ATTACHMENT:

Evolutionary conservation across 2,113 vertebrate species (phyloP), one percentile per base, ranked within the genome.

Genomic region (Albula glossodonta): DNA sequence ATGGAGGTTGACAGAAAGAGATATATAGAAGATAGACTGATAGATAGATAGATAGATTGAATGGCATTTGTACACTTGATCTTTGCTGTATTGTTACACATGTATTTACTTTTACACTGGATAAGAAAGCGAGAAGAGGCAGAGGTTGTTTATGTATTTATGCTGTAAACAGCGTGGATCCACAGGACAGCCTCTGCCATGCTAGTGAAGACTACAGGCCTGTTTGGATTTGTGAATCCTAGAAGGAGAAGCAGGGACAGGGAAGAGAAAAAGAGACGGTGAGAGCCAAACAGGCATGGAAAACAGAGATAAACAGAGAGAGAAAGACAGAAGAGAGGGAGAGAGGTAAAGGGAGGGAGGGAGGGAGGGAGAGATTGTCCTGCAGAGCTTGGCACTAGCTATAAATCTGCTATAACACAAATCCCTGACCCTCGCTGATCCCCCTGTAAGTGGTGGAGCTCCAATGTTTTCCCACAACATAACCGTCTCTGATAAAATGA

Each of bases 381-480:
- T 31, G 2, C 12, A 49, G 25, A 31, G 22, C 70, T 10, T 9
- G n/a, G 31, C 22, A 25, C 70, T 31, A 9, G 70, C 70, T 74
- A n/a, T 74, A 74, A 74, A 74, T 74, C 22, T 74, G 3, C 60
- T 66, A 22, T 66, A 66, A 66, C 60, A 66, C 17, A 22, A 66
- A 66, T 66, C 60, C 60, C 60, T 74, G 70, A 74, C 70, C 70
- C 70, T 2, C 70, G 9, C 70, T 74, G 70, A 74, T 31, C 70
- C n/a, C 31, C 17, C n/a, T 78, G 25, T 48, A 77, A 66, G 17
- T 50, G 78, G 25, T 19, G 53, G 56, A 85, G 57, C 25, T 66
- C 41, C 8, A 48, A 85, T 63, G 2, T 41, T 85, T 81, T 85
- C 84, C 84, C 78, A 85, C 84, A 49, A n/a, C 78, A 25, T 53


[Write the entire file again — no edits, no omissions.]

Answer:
Evolutionary conservation across 2,113 vertebrate species (phyloP), one percentile per base, ranked within the genome.

Genomic region (Albula glossodonta): DNA sequence ATGGAGGTTGACAGAAAGAGATATATAGAAGATAGACTGATAGATAGATAGATAGATTGAATGGCATTTGTACACTTGATCTTTGCTGTATTGTTACACATGTATTTACTTTTACACTGGATAAGAAAGCGAGAAGAGGCAGAGGTTGTTTATGTATTTATGCTGTAAACAGCGTGGATCCACAGGACAGCCTCTGCCATGCTAGTGAAGACTACAGGCCTGTTTGGATTTGTGAATCCTAGAAGGAGAAGCAGGGACAGGGAAGAGAAAAAGAGACGGTGAGAGCCAAACAGGCATGGAAAACAGAGATAAACAGAGAGAGAAAGACAGAAGAGAGGGAGAGAGGTAAAGGGAGGGAGGGAGGGAGGGAGAGATTGTCCTGCAGAGCTTGGCACTAGCTATAAATCTGCTATAACACAAATCCCTGACCCTCGCTGATCCCCCTGTAAGTGGTGGAGCTCCAATGTTTTCCCACAACATAACCGTCTCTGATAAAATGA

Each of bases 381-480:
- T 31, G 2, C 12, A 49, G 25, A 31, G 22, C 70, T 10, T 9
- G n/a, G 31, C 22, A 25, C 70, T 31, A 9, G 70, C 70, T 74
- A n/a, T 74, A 74, A 74, A 74, T 74, C 22, T 74, G 3, C 60
- T 66, A 22, T 66, A 66, A 66, C 60, A 66, C 17, A 22, A 66
- A 66, T 66, C 60, C 60, C 60, T 74, G 70, A 74, C 70, C 70
- C 70, T 2, C 70, G 9, C 70, T 74, G 70, A 74, T 31, C 70
- C n/a, C 31, C 17, C n/a, T 78, G 25, T 48, A 77, A 66, G 17
- T 50, G 78, G 25, T 19, G 53, G 56, A 85, G 57, C 25, T 66
- C 41, C 8, A 48, A 85, T 63, G 2, T 41, T 85, T 81, T 85
- C 84, C 84, C 78, A 85, C 84, A 49, A n/a, C 78, A 25, T 53